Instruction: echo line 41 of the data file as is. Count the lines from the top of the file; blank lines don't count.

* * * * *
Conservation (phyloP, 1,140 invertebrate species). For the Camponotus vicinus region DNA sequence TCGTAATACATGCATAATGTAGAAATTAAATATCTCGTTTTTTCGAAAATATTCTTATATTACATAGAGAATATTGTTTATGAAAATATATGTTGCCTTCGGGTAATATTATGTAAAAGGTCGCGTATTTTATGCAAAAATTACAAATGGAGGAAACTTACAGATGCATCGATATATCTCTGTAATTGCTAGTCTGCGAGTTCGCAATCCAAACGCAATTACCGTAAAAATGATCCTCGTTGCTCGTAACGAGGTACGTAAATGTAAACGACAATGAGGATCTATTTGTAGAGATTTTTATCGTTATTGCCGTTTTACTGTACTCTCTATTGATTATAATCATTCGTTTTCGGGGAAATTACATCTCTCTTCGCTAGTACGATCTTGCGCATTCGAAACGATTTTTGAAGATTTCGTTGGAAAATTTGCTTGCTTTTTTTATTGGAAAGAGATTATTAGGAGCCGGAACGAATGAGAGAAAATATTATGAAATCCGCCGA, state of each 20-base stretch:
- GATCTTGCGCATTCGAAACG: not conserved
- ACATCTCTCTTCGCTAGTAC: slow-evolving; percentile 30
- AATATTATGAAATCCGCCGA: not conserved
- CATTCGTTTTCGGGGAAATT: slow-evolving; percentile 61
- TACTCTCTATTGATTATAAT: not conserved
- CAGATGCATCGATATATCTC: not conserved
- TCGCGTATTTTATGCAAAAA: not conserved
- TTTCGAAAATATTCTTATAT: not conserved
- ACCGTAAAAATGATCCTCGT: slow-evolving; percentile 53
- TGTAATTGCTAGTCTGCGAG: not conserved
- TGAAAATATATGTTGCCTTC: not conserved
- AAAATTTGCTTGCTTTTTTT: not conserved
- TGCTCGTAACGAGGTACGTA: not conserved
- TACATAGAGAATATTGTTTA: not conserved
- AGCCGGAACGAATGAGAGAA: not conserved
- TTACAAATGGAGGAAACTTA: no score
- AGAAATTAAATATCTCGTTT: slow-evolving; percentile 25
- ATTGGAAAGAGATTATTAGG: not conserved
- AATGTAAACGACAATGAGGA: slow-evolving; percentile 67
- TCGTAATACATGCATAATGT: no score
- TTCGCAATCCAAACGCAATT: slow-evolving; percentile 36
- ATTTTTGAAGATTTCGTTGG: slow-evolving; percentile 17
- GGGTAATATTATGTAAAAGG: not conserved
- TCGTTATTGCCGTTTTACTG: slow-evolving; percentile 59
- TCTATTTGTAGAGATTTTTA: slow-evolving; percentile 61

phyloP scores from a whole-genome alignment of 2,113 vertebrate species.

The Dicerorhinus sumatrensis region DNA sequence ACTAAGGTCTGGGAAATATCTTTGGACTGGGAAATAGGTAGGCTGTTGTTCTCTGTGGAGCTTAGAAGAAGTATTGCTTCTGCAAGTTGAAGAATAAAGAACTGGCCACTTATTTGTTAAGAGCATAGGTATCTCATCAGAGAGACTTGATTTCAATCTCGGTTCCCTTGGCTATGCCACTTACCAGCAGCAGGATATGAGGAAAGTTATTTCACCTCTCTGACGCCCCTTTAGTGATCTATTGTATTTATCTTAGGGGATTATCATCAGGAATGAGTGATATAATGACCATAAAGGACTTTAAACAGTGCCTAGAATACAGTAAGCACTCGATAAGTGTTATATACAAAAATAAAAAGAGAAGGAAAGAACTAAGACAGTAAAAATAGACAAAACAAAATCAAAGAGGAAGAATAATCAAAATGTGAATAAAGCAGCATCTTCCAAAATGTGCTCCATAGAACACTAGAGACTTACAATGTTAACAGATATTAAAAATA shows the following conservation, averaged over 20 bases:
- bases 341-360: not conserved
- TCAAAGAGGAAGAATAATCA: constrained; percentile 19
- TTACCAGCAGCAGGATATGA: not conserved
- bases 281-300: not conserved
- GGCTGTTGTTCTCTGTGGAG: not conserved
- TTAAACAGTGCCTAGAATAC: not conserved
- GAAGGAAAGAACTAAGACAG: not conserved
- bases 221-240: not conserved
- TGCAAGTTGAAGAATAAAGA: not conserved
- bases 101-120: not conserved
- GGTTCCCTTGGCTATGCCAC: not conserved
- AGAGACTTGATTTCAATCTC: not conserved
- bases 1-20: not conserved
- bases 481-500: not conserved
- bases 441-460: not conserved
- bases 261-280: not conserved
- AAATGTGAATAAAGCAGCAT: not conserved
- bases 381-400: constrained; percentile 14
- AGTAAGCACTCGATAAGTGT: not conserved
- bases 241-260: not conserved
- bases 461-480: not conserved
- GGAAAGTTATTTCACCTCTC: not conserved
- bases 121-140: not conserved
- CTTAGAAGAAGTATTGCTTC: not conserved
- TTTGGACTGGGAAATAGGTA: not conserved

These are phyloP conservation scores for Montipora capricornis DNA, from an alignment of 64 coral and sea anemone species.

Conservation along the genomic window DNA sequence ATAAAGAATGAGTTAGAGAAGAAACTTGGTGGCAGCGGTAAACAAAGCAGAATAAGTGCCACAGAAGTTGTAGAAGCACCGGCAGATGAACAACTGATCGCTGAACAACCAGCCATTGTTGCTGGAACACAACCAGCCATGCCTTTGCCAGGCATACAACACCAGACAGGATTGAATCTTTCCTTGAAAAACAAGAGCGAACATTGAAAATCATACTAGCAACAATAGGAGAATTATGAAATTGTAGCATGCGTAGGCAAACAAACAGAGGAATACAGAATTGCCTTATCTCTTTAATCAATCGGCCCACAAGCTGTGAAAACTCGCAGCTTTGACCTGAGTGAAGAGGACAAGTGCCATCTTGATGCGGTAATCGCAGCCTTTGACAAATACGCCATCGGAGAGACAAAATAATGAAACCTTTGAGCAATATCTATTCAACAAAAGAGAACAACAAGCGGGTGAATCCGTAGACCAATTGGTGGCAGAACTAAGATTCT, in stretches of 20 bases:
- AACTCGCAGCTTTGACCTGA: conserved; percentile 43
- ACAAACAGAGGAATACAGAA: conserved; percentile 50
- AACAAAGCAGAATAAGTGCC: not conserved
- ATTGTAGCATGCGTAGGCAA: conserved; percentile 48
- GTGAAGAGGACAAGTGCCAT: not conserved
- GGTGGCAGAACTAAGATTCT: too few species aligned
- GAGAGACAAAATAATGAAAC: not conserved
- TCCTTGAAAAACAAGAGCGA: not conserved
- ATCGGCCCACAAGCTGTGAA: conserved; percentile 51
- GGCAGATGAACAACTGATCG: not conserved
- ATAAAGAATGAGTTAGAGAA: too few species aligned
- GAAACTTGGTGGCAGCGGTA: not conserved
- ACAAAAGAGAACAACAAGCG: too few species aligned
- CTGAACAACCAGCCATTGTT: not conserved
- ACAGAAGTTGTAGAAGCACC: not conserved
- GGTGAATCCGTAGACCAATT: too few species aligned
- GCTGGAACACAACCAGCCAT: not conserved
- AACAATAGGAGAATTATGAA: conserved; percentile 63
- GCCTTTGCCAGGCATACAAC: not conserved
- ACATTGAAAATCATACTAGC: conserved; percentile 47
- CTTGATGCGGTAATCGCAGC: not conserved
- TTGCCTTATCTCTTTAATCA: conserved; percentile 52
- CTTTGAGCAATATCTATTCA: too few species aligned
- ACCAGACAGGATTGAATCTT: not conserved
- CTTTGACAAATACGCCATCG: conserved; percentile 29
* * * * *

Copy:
- bases 1-20: not conserved